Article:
Foreign Ownership in the Philippines

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By Foreign Eyes

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The government is vigorously seeking and soliciting foreign ownership in major development projects in its “Build, Build, Build” program. This solicited investment is in the multi Billion Peso region in the Clark Development Area.

The Government is authorizing and soliciting mega foreign investment by large corporations whilst suppressing micro investment by foreigners who have emigrated and staked or who are considering their future in the Philippines as domesticated Aliens. Foreign Corporations can buy and build any amount of investment. However, Individuals cannot invest their life savings and their on-going pension in developing small scale projects in agriculture or in residential property.
The government is choking small micro development on a massive scale by a multitude of foreigners who would bring not only capital but also foreign expertise and business development experience. There are many ‘baby boomers’ around the world looking for a better country in which to settle, of which I am one. We have chosen to migrate to the Philippines because it is a stable democratic country, respect for the rule of law, English is widely spoken, it is scenically beautiful, it has good medical facilities, low level of corruption and bribery, excellent banking system, excellent electronic communication systems in internet and mobile phone coverage and currently a low cost of living. These baby boomers are from predominantly western countries and have either English as a first language of are excellent in its use as a second language.
If a foreigner buys land and builds a house what are the effects to the Philippines economy. The sale of land enriches a philippino who has sold the land and they are then enabled to invest that money in their own venture. This purchase money has a multiplier effect through the banking system increasing its value many times. The construction of a dwelling also has flow on effects through the supply chain of housing materials creating jobs throughout the Philippines. The construction also has job creation effects in the architectural, legal, banking and local government sectors even before any actual construction has occurred on site. The construction phase employs many casual hire workers for whom seasonal work in farming is limited and they often have second jobs in house construction.
Surely the vision of “Build, Build, Build” should not be limited to the Clark area and to mega corporations. To facilitate Federalism throughout the Philippines and a diversified “MicroBuild, MicroBuild, MicroBuild” the logical extension of the President’s twin strategic vision of Build, Build, Build coupled with Federalism of development.

The sale of land for own use dwellings, Constructions of apartments for rent and micro farming ventures would be facilitated by some relaxation of the rule on foreign ownership of land in the Philippines.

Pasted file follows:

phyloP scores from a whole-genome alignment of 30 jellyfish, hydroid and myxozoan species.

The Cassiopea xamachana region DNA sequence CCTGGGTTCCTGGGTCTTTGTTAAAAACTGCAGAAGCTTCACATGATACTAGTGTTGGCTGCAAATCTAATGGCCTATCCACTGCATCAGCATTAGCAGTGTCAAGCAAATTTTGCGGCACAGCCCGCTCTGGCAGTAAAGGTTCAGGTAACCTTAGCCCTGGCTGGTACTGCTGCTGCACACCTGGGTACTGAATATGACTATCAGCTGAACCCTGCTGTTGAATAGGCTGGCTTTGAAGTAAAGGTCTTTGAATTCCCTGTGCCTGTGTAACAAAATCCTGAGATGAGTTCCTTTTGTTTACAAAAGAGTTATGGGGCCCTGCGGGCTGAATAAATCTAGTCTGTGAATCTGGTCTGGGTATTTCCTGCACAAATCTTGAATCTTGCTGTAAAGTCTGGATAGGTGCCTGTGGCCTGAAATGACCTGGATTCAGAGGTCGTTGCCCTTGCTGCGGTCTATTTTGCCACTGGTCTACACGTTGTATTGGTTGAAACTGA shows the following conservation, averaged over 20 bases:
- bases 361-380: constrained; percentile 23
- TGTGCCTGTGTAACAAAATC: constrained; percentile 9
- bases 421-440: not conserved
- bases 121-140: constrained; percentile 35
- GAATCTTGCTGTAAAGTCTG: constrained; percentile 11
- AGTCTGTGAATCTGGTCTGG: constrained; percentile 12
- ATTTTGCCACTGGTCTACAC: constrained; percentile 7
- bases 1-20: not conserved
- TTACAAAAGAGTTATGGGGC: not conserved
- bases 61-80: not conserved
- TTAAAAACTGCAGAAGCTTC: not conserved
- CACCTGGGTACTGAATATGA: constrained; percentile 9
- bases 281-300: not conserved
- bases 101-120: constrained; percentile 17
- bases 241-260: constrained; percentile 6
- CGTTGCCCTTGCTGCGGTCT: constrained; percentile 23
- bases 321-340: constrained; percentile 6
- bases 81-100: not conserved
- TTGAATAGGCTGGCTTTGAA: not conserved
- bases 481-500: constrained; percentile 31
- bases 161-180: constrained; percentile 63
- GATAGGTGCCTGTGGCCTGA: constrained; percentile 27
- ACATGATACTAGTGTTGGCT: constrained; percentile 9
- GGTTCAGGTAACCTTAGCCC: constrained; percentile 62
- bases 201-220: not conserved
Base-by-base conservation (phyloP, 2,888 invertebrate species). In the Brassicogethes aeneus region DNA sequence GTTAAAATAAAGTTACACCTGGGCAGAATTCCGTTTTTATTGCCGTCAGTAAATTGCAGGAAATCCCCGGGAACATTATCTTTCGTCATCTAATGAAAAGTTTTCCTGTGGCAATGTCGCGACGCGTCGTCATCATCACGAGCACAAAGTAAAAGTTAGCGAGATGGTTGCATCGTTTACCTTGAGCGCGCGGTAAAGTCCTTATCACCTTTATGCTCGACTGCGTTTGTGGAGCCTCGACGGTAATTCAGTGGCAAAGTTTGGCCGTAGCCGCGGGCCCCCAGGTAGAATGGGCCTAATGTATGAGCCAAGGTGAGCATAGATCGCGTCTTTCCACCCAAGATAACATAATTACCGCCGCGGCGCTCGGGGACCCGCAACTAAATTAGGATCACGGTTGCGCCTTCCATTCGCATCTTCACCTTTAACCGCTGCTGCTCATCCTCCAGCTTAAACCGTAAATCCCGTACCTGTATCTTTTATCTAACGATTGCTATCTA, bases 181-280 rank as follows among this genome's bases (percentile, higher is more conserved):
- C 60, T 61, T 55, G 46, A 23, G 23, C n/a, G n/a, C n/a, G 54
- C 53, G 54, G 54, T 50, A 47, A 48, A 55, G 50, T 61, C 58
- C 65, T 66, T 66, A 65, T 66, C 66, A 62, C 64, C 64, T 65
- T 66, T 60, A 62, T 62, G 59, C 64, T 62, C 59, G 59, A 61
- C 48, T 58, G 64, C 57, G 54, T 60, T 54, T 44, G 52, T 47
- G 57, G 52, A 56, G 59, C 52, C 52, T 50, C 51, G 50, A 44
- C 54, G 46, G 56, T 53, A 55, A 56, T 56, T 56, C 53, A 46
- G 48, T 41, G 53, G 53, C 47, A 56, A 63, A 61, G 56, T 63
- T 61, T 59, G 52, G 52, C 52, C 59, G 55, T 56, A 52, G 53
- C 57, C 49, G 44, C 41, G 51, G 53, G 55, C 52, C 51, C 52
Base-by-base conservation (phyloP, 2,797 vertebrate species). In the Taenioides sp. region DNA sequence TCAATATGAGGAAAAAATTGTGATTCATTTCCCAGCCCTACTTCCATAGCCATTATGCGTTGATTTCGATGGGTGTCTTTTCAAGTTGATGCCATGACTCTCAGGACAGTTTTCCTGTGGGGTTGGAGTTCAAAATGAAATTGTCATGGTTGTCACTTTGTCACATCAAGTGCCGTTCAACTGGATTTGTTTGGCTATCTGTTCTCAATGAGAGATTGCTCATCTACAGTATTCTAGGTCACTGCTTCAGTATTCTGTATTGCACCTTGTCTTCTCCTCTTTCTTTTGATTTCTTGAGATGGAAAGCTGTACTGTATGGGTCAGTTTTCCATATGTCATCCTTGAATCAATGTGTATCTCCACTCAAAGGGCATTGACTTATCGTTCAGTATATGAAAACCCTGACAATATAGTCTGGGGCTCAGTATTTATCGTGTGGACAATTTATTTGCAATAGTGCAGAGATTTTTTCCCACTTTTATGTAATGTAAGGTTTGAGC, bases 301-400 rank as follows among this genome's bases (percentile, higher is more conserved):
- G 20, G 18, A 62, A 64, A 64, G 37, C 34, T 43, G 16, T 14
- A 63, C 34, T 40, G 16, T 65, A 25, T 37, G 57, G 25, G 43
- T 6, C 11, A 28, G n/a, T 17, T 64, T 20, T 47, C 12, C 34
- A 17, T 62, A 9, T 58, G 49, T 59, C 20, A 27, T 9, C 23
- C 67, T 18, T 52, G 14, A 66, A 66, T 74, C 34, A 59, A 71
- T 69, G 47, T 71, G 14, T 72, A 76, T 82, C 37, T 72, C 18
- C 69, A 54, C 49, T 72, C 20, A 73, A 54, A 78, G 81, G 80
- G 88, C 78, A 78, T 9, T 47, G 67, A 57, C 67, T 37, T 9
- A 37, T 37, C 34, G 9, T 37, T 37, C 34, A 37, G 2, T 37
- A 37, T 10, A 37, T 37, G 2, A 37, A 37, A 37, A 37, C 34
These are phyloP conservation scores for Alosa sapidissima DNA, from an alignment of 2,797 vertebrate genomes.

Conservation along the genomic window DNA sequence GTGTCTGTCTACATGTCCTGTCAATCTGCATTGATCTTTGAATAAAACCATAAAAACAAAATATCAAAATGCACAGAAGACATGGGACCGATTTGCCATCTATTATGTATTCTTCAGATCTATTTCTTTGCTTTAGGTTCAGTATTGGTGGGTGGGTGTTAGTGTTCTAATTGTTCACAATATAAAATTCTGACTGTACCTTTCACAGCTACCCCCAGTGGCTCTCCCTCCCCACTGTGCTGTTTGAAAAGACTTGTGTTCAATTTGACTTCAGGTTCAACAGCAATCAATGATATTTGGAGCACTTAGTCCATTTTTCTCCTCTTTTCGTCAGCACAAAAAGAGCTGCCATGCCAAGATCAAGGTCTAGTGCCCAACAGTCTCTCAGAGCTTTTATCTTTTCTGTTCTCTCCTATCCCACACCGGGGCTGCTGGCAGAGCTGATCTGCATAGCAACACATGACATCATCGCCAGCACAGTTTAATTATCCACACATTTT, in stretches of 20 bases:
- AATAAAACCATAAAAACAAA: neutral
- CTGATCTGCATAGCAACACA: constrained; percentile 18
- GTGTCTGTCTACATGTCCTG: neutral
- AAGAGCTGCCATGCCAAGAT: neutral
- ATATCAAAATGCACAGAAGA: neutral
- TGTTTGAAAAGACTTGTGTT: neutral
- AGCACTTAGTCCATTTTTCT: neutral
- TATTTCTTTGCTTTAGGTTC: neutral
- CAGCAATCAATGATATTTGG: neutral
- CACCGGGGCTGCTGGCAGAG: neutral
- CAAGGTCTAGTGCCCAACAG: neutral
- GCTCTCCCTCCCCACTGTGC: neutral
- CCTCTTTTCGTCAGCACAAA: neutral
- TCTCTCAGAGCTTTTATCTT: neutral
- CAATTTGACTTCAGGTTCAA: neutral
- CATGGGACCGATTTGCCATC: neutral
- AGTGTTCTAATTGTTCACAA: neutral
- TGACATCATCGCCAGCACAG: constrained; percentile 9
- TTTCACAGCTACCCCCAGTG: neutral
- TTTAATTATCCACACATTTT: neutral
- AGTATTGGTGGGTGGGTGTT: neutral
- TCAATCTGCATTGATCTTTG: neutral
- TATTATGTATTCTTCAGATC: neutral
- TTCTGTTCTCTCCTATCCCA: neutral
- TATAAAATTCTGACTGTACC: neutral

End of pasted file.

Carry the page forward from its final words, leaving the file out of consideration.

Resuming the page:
Taxation: regressive or progressive?

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By Foreign Eyes

It is easy to see the differences between cultures and countries. It is much harder to see the similarities between countries and cultures especially when one or both are changing. It is in the area of taxation where I see many countries moving in similar directions. These include the USA, Philippines and Australia to name a few.

In Australia the very conservative government has an agenda of “Flattening” the tax structure to equalize the percentage of tax taken from each person’s income and from each person’s spending. This is called a ‘regressive tax’ as it unfairly targets poor Australians who end up paying a greater proportion of their income in tax. This is mainly through the Goods and Services tax of 10%.

In the Philippines I see a similar process in place with the implementation of the TRAIN taxation. Salaried workers will be better off with a lower tax rate on their income. Non-salaried workers, mainly “Poor people”, have a higher percentage of income used for consumption will be taxed harder. The “Poor” include fishermen, farm laborers, itinerant construction workers and those selling goods in small sari-sari stores. It also includes taxes on Bingo winnings which is an entertainment for the poor. This greater percentage of tax taken on goods and services stops the poor from investing in their children’s food, health and education. It stops the poor from saving to buy a small business or a house. The poor will be generationally poor because the government will visit the taxes “of the fathers unto the third and fourth generation”. Taxes on salaried workers will be reduced under TRAIN but taxes on goods and services will be increased to compensate. This defines the winners and the losers just to stabilise the government’s tax revenue. This does not allow for a government’s increased desire for additional revenue.

Governments who implement flatter tax structures and a GST/VAT (Goods and Services Tax/Value Added Tax are also more likely to shift to a “User pays” service delivery method. Governments like not only to increase income but also to reduce expenditure. This can be done by raising fees and charges on government low cost or free services or by outsourcing these services to private enterprises by selling them. It is private enterprise who must them bare the odium of reduces services and higher charges.

A Tale of Two Wars

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by Foreign Eyes

My view is that the Philippine people are fighting two wars simultaneously.  The first is the war on drugs.  The second is against the muslim terrorists in Mindanaweño.  Both wars should be prosecuted vigorously to purify the country and to restore peace and harmony.  (NB.  I am a member of a facebook group advocating the death penalty in my home country).

Just as the only sane solution to the muslim separatorist/terrorist war is to vigorously pursue and exterminate them in “live fire exercises” till they cannot affect the next generation.  So also the same strategy should be pursued in the drug war.  The Philippines seems to me being undermined by the “fifth column” of western liberalism and humanistic thoughts  where western societies are degraded by individual rights  and freedoms.  I think that I must agree with the apostle Paul and the President (Romans 13:4) that the Philippines state “does not bear the sword in vain” to protect the people.  However, the implementation of extermination of these twin scourges leaves a lot to be desired.  Both wars,  seen to an outsider, seem to be run by bureaucrats and the KPIs are missing.